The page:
Is your Organization Compliant ?
Compliance – whether with government legislation, industry standards and regulation or company’s own policies – is a prevalent business concern for all organizations for good reasons. The cost of non-compliance can be both catastrophic and long-standing.
Ignoring compliance can sometimes put your organization at great risk for not adhering to the law. The risk for reputation damages and the financial implications are important. Complying with legislation, regulation and policies can be a difficult task and managers need the right tools to ensure the organization is compliant.
Compliance was established to ensure organizations act responsibly. And there are several considerable benefits to be achieved by doing so. For one, compliance actively fosters positive public opinion about an organization, opening up numerous opportunities that businesses with poor reputation or public image cannot access. It is also a vital element of the internal control process of any organization, helping control content and reduce costs.
Compliance with internal policies, especially those related to workplace safety, wages, compensation, rewards and benefits, has a direct impact on employee morale, motivation and productivity, which has its own set of business benefits.
Compliance management is the umbrella term for the approach, function and activities an organization undertakes to comply with legislation, industry regulation/best practices and policies. It typically includes a set of key tasks, some of which are listed below:
- Identification of the relevant compliance requirements for the organization (defined for instance, in regulations, laws, contracts, strategies and policies of the organization);
- Assessment of the state of compliance within different organizational functions and departments;
- Estimation of expenses to achieve the state of total compliance;
- Estimation of the costs and risks of non-compliance;
- Comparison of cost of non-compliance against expenses for compliance;
- Identification of high-priority compliance tasks and corrective actions deemed necessary after the cost-expense analysis;
- Fund allocation and initiation of tasks;
- Monitoring and management of the compliance tasks.
Because compliance management is an ongoing process, the activities must be carried out continually for continuous improvement. The compliance manager also identifies and fixes issues with implementation of compliance procedures, such as any conflicts that may arise between legality and ethics within the company.
In addition, the chief compliance officer works with executive managers from other departments, including HR to outline ethical and legal behavior among employees, and create plans of action to promote such behavior. Strategies are put in place to deal with defaulters, depending upon the severity of non-compliance.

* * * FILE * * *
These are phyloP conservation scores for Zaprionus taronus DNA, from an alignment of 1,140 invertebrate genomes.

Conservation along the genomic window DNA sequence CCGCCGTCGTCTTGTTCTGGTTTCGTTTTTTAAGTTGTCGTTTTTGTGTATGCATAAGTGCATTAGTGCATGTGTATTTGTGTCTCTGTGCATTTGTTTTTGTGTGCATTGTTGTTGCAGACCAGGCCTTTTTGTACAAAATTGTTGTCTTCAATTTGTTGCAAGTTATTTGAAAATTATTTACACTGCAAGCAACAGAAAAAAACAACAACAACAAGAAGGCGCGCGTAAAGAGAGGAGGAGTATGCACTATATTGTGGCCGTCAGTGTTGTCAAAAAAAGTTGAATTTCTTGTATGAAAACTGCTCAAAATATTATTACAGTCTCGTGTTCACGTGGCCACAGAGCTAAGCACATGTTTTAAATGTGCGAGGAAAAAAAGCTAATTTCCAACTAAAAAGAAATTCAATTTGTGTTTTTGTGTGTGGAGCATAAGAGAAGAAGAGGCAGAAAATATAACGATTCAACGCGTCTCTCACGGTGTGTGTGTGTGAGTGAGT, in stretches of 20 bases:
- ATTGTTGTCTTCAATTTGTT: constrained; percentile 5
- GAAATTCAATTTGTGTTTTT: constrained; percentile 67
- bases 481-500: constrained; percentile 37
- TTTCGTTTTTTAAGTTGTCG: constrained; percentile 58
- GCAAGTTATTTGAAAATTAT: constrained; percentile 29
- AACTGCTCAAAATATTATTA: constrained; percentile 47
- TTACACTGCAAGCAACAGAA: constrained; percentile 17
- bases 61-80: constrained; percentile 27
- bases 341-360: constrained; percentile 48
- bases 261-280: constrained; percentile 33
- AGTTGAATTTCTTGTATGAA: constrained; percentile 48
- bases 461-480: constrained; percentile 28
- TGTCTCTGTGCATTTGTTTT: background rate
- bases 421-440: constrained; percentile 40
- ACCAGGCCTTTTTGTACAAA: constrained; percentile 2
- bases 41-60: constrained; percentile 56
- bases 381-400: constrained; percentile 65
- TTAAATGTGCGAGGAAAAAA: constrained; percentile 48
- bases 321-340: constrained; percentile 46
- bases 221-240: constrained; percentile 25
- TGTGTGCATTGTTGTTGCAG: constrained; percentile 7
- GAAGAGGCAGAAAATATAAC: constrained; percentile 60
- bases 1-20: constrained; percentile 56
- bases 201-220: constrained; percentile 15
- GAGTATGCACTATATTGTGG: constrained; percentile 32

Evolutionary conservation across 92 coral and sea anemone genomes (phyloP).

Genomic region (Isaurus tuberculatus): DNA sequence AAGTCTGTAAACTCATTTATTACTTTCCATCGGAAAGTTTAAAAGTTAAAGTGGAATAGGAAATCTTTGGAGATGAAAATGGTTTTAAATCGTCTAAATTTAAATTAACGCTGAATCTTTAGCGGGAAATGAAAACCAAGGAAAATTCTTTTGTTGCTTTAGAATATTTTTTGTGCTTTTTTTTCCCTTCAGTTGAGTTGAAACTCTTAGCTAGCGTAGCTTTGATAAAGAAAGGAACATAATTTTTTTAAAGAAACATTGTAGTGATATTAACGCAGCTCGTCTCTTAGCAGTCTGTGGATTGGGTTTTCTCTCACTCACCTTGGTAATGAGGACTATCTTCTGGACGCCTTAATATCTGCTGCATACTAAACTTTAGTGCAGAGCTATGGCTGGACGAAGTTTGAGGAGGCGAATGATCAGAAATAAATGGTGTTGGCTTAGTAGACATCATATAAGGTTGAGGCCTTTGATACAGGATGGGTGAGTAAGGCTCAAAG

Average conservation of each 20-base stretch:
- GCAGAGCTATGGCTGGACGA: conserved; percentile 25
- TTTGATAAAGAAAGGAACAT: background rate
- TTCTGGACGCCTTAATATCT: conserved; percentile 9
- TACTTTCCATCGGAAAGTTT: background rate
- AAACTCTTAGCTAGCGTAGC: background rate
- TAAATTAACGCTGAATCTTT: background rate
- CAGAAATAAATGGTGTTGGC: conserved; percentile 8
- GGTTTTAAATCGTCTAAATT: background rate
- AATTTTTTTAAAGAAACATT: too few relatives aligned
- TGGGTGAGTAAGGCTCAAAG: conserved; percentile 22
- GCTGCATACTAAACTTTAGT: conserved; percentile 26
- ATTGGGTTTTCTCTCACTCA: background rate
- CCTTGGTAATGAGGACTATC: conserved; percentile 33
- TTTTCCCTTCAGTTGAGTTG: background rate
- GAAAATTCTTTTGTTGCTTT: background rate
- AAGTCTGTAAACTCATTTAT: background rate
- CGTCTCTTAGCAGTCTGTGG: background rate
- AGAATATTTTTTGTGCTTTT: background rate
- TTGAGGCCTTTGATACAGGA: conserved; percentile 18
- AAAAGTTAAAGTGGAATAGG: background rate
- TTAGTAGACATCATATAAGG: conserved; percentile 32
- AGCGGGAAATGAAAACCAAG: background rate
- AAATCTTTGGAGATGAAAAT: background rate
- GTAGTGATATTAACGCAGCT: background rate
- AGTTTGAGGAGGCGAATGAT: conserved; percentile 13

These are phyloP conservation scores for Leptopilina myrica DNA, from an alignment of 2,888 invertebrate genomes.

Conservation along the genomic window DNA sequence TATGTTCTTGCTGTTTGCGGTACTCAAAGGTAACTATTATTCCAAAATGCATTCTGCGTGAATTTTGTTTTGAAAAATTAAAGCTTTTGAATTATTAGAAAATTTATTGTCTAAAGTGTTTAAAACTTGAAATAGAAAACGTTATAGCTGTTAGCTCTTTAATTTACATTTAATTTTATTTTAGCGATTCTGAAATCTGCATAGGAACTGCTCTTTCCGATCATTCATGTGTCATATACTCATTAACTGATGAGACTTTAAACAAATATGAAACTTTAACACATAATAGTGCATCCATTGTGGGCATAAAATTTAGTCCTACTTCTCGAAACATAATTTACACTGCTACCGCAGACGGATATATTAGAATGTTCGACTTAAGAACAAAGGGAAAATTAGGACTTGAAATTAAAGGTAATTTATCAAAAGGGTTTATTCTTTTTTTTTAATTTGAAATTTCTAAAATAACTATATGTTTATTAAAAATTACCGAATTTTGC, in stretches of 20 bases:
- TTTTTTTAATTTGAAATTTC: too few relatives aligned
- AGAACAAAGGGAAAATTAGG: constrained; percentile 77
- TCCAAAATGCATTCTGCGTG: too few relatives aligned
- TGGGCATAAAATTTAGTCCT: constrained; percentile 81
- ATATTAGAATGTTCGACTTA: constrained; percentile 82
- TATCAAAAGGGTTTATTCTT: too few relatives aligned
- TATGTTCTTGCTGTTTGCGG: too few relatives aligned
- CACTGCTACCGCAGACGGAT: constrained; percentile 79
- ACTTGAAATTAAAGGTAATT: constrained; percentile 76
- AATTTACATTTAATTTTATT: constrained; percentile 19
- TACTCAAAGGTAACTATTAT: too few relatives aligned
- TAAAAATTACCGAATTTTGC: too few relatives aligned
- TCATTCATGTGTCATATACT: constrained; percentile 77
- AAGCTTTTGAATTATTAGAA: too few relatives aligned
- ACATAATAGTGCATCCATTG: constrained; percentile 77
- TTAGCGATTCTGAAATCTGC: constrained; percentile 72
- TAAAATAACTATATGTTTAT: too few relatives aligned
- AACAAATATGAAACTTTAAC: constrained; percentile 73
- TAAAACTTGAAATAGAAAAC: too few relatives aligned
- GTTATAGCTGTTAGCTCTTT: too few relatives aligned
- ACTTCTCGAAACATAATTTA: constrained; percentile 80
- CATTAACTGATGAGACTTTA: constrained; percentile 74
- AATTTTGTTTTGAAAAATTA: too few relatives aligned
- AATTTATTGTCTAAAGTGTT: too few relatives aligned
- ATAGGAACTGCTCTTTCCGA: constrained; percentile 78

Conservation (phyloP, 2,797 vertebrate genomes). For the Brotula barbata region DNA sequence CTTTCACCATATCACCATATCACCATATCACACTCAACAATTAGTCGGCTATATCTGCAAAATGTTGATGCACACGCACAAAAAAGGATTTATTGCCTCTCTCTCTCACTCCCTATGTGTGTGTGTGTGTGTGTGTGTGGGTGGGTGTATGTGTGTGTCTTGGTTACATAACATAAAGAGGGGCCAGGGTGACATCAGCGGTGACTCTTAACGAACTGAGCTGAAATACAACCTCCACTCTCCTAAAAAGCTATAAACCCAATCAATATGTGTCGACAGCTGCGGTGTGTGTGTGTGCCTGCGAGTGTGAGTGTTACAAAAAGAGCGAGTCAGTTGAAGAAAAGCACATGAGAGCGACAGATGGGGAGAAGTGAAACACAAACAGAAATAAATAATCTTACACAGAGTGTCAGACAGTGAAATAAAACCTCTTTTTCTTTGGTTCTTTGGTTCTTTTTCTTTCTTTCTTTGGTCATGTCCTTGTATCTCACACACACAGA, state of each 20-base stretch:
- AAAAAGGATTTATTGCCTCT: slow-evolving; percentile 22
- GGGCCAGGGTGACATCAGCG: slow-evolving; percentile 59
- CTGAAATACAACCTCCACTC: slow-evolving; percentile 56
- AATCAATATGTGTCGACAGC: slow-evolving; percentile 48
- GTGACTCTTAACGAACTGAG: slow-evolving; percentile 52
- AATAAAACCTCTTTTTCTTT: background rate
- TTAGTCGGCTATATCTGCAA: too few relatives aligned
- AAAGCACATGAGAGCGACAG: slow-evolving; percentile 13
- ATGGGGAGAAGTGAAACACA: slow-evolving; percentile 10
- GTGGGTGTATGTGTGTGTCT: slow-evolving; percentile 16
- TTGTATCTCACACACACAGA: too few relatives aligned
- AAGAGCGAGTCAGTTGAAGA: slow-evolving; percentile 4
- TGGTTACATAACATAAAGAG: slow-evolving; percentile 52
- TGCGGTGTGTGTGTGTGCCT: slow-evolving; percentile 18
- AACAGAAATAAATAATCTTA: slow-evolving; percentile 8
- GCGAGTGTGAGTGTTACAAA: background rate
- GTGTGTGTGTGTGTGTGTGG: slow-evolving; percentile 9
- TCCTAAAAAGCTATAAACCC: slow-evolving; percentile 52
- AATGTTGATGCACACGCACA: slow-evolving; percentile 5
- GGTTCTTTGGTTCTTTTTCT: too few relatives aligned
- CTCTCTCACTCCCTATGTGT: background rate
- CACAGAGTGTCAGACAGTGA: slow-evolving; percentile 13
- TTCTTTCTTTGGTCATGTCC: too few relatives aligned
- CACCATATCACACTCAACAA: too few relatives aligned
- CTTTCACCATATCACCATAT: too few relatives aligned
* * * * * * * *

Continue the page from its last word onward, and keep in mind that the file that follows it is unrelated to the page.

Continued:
Key Aspects of Compliance Management
Compliance management is often divided into three key components:
1) Finance & Audit, where compliance with finance- and internal audit-related decree is managed
2) Information Technology, where compliance with all information technology and communication mandates as well as organizational objectives is managed
3) Legal, which essentially ties the three aspects together with the help of the legal department and the chief compliance officer.
Some of the most common compliance requirements include the Sarbanes-Oxley Act (SOX), which protects stakeholders from accounting errors and fraud through strict laws on storing and retaining customer data in IT systems. Similarly, the Federal Information Security Management Act of 2002 and the Payment Card Industry Data Security Standard of 2004 are common regulations with which businesses must comply.
The chief compliance officer identifies all relevant compliance requirements such as these and proceeds with compliance management. He or she also identifies organization’s short and long-term plans in relation to meeting the compliance requirements of the above-mentioned regulations and more. In line with the principles of compliance management, strategies and step-by-step guidelines are created for meeting the goals.
The ability to audit, assess, and document evidence that business processes meet required standards are just some of the key elements to these regulations. Interfacing's Enterprise Process Center (EPC) provides you with a tool to control your compliance processes by helping you manage the audit, assessment and execution of your underlying business process management. This will make compliance easier and more transparent throughout your organization.
The Enterprise Process Center will give your company the ability to automatically and continuously monitor and manage your compliance initiatives. Implementing controls associated with processes and tasks ensures that compliance requirements are followed, while automatic tracking and documentation of all process changes gives management complete oversight.
The Enterprise Process Center supports dozens of compliance initiatives, including but not limited to:
Compliance Support Features